Protecting solar panels from hail: The role of glass thickness

If solar energy is to be a reliable source of energy for people in hail-prone regions, the resistance of PV modules to hail damage must be improved. In a recent study, researchers from Vellore Institute of Technology and Waaree Energies Ltd. in India and the City University of Hong Kong explored the role that front glass thickness plays in improved hail resistance.

For their study, they used PV modules with three different thicknesses of front glass (2.8 mm, 3.2 mm, and 4 mm). Investigations were carried out following the guidelines prescribed by the IEC 61215–2:2016 and IS 14286:2019 standards. Specifically, the size, weight, and speed of the hailstones were varied within the limits given by these standards.

  • Hailstone size: 25–55 mm
  • Hailstone weight: 7.5–80 gm
  • Hailstone speed: 23–34 m/s.

At least three rounds of hail tests were completed on each PV module, with the thickest sample undergoing four rounds. Eleven hailstones were shot at the panels in each round.

After each round of testing, the modules were analyzed in several ways.

  • Standard test condition (measures module performance)
  • Insulation test (determines if there is sufficient insulation for safety)
  • Wet leakage current test (often required for certification)
  • Electric power output
  • Electroluminescence inspection (identifies microcracks)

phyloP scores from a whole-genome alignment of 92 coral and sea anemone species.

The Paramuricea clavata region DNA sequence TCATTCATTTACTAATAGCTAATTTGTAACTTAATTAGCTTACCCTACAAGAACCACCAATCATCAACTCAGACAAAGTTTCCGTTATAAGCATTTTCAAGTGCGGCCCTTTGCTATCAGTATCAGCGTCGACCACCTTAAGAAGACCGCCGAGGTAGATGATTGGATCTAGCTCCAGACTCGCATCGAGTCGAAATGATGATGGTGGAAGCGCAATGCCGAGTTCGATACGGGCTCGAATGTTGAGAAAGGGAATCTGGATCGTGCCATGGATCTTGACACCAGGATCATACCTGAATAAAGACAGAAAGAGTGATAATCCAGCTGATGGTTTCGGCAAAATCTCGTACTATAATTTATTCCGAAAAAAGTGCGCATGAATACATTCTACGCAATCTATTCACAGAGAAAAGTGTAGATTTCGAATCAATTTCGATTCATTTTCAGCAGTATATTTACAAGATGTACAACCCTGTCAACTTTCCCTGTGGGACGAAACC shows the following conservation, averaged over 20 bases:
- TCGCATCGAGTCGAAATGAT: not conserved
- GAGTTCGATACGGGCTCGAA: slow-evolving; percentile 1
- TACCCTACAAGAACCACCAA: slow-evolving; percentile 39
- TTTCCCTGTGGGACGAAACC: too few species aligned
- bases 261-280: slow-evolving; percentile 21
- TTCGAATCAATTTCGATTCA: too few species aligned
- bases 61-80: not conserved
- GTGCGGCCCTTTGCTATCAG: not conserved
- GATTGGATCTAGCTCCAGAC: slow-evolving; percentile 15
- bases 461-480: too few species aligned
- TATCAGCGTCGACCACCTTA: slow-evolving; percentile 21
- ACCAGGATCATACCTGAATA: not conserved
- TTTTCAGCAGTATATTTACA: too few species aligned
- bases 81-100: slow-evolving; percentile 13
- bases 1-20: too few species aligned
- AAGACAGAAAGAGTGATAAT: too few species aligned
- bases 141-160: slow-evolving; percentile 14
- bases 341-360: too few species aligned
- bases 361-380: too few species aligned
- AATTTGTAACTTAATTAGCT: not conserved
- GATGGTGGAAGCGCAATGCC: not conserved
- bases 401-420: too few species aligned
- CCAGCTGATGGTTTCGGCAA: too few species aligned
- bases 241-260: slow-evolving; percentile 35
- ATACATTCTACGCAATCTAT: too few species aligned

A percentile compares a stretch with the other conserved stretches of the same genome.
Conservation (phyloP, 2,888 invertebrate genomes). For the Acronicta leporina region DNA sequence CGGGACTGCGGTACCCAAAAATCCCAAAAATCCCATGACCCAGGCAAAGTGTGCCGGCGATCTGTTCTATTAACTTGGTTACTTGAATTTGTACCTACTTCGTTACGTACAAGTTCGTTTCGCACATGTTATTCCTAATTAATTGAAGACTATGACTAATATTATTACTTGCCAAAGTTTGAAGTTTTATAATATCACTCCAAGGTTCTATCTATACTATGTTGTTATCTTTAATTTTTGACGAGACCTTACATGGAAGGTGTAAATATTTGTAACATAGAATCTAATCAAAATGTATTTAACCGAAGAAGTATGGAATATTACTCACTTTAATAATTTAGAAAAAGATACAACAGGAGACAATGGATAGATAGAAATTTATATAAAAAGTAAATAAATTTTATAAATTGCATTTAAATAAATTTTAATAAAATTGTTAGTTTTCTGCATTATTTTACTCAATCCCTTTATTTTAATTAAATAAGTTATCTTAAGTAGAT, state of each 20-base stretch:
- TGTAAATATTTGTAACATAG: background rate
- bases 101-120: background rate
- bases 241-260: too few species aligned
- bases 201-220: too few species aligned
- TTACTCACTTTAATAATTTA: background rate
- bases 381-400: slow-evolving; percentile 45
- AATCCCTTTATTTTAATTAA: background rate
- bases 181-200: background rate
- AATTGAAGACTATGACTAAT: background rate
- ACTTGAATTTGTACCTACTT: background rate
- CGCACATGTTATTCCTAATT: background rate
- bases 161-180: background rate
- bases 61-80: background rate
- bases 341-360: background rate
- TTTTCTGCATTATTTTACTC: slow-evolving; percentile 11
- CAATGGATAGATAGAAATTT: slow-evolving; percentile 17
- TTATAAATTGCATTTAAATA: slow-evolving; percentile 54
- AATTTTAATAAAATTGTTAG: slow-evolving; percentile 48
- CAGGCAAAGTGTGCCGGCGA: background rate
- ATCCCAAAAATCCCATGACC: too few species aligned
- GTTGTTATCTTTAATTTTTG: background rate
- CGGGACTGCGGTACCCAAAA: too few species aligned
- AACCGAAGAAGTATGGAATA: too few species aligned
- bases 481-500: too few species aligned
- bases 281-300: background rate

Results showed that while hail reduces the power output, having a thicker glass panel greatly reduces this effect. The thickest panel (4 mm) only lost 1.1% power output, in contrast to a reduction of 21.8% and 11.74% for the 2.8-mm and 3.2-mm-thick panels, respectively.

The 2.8-mm and 3.2-mm-thick panels also showed severe cracks at the point of impact, and both only survived the first impact of the 45-mm hailstone without the glass breaking. In contrast, the 4-mm-thick panel withstood impact from the 55-mm hailstone, though it did experience some microcracks, which could lead to electrical separation that makes a section of the cell inactive.

Additionally, the 4-mm-thick panel experienced the smallest reduction in wet leakage current resistance, with the value dropping by only 27.23% compared to the 2.8-mm (55.25%) and 3.2-mm (46.81%) panels.

Currently, 3.2 mm is the standard thickness for glass front panels in commercial PV modules. Based on the results of this study, this thickness is not suitable for use in hail-prone regions.

So, “for hail-prone zones, the installer should go for PV modules with a front glass thickness of 4 mm to reduce or nullify the hail damage,” the researchers write.

They acknowledge that PV modules with thicker front panels may be more costly, in which case “solar PV plant owners could decide whether to pay the additional cost or seek support from alternative options, like enhancing the insurance coverage for risk events.”

The paper, published in Renewable Energy, is “Analysis of the hail impacts on the performance of commercially available photovoltaic modules of varying front glass thickness” (DOI: 10.1016/j.renene.2022.12.061).